North Korea successfully using cryptos to evade US sanctions

Date: 10:57, 25-09-2018.

Almaty. September 25. KazTAG - North Korea is increasingly using crypto-currencies to successfully circumvent US sanctions, according to two Washington-based experts.
Lourdes Miranda, an independent financial intelligence analyst and a financial crimes investigator who specializes in intelligence collection and analysis, and Ross Delston, an independent Washington-based attorney and expert witness who specializes in anti-money laundering and combating the financing of terrorism (AML/CFT) compliance matters, said it was also likely that Pyongyang was both trading with established crypto-currencies and also creating its own.
“International criminals everywhere prefer crypto-currencies and the DPRK is no exception. Crypto-currencies have the added advantage to the DPRK of giving them more ways to circumvent US sanctions. They can do so by using multiple international exchangers, mixing and shifting services – mirroring the money laundering cycle – to exploit international financial institutions that have correspondent banking relationships with the United States,” the pair said in a joint written response to Asia Times questions.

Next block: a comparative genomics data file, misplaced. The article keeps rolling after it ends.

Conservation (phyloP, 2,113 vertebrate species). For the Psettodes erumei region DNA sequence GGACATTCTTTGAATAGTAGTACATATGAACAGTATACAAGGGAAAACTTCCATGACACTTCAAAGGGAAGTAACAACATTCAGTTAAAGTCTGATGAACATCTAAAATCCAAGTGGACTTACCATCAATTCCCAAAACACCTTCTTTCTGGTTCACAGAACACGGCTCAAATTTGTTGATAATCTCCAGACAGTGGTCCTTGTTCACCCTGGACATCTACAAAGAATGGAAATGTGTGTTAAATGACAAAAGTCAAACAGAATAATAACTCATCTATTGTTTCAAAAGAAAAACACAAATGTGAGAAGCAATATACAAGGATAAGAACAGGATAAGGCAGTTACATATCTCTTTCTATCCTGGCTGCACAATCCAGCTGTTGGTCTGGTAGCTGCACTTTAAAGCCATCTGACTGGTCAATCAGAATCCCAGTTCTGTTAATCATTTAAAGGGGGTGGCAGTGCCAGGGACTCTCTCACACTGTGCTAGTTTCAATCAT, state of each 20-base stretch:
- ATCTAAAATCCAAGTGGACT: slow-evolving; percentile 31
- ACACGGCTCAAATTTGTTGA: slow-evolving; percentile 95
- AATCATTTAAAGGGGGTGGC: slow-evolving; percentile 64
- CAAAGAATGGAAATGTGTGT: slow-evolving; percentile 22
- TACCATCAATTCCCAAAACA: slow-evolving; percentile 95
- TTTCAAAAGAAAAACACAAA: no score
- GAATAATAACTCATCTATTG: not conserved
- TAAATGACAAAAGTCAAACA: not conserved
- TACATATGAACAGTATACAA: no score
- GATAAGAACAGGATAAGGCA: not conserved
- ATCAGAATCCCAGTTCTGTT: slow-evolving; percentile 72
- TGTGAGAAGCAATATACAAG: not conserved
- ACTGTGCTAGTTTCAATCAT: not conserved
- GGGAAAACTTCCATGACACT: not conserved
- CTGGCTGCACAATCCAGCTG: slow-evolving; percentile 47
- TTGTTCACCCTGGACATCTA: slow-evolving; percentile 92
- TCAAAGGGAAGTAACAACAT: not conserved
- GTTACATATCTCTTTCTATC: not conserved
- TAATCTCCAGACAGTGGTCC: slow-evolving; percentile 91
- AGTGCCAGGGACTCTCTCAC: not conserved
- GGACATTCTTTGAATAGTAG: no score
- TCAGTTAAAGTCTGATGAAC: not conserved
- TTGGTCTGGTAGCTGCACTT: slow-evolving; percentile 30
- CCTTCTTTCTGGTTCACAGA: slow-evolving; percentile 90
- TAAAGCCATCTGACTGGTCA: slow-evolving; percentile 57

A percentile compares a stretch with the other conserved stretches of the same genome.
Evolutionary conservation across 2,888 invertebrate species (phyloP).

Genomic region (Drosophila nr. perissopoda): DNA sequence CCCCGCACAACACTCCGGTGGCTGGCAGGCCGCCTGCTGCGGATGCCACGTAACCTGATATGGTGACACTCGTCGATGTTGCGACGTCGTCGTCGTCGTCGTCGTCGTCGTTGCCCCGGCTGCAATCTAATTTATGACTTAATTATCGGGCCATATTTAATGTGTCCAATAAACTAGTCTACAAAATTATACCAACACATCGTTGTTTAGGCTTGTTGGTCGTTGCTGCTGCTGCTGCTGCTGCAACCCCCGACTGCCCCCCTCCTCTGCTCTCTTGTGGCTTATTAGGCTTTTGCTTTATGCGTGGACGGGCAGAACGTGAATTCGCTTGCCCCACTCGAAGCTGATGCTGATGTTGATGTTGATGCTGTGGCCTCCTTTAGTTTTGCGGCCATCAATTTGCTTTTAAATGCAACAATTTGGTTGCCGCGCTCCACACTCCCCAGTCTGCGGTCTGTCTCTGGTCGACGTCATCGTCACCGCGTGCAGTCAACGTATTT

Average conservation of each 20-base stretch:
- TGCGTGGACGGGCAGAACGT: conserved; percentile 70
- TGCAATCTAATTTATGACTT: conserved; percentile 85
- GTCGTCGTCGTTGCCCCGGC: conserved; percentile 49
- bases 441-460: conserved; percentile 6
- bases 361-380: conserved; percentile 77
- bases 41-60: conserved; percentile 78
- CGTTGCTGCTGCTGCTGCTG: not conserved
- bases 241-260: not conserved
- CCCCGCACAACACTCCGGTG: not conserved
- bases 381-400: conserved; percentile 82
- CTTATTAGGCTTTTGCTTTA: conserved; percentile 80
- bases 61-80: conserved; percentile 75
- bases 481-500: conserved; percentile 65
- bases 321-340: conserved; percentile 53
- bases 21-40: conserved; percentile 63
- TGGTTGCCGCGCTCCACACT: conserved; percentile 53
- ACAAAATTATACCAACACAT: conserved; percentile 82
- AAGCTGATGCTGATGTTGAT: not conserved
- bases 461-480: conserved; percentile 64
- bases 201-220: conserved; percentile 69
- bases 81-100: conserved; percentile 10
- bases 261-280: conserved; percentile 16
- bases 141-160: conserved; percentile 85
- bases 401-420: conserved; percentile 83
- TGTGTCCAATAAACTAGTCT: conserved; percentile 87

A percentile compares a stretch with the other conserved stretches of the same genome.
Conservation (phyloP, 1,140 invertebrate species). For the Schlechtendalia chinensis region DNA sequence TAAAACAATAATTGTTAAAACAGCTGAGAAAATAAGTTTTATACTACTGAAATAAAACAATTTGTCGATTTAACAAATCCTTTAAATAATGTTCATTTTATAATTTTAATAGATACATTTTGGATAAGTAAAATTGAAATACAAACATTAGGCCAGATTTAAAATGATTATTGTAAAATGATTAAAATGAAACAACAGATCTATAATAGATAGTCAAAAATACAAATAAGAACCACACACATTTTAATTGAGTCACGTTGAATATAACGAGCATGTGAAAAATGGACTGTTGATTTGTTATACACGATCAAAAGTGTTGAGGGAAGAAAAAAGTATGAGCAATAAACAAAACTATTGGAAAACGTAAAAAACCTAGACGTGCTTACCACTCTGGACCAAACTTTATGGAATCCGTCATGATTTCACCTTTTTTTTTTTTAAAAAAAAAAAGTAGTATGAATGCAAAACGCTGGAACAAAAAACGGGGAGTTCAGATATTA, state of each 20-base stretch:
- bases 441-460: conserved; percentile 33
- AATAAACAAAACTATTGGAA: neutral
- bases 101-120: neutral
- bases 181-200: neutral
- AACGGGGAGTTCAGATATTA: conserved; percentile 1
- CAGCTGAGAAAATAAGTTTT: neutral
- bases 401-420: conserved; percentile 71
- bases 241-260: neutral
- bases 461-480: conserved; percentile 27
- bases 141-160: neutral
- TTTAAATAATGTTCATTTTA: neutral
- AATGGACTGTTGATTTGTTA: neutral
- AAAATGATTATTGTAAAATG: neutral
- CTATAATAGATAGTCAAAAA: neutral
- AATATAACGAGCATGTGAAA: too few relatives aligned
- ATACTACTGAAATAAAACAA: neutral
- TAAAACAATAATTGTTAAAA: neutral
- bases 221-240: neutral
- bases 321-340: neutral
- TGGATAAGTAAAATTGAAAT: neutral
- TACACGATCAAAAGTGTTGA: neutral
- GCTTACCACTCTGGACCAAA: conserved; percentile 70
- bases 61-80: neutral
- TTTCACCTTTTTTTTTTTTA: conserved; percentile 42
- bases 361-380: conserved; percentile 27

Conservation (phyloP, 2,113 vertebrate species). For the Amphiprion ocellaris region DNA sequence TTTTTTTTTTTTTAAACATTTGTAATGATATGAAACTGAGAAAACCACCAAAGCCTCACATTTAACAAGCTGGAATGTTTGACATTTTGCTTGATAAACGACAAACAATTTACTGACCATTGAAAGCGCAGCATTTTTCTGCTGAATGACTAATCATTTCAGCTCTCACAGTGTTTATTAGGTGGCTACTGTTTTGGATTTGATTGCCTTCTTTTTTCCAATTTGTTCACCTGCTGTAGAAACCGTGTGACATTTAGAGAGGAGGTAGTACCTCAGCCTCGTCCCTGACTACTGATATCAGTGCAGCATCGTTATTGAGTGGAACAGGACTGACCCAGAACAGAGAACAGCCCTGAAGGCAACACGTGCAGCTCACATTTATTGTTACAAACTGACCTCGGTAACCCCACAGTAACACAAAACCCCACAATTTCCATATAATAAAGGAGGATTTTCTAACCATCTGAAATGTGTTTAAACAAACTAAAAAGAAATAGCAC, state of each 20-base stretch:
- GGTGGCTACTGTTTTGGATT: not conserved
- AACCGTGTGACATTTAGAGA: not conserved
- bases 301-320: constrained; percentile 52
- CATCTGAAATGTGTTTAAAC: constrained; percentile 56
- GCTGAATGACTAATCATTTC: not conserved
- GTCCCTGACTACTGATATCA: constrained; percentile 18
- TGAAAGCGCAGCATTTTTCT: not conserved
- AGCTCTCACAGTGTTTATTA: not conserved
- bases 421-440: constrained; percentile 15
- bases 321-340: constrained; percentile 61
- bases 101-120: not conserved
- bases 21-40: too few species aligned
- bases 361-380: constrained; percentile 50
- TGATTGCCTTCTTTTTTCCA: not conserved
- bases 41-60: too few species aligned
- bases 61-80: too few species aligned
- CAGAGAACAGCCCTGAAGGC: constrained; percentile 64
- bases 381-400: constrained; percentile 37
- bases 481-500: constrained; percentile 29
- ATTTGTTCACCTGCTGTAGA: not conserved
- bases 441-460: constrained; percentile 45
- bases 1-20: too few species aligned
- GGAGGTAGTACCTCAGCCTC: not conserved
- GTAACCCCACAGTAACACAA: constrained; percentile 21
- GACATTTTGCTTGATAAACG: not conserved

“DPRK can create their own crypto-currencies or use established ones like Bitcoin. Having their own crypto-currency would also facilitate their ability to open online accounts under the guise of a non-adversarial nation using anonymous communication to conceal the user’s locations and usage on the internet,” they added.
Is it possible that DPRK as part of creating its own crypto-currency could create its own blockchain to manipulate their own public record of transactions? Yes, the pair said, and this would be done in order “to appear that transactions are coming from legitimate sources.”
Taking this one step further, Miranda and Delston made it clear that the DPRK could create its own online wallet services – virtual bank accounts – that store, receive and send crypto-currencies into European online wallets that have limited or no Personally Identifiable Information (PII) requirements and/or do not have US sanctions imposed against them.
“Wallets create both public and private keys for security and privacy purposes,” they said. “For example, DPRK could open an online wallet using a Russia-based service, transfer its crypto-currency into a Bulgaria-based wallet service and then transfer it again into a Greece-based wallet service, all through anonymous communication and using their own blockchain.”

Photo source: picture from an open source

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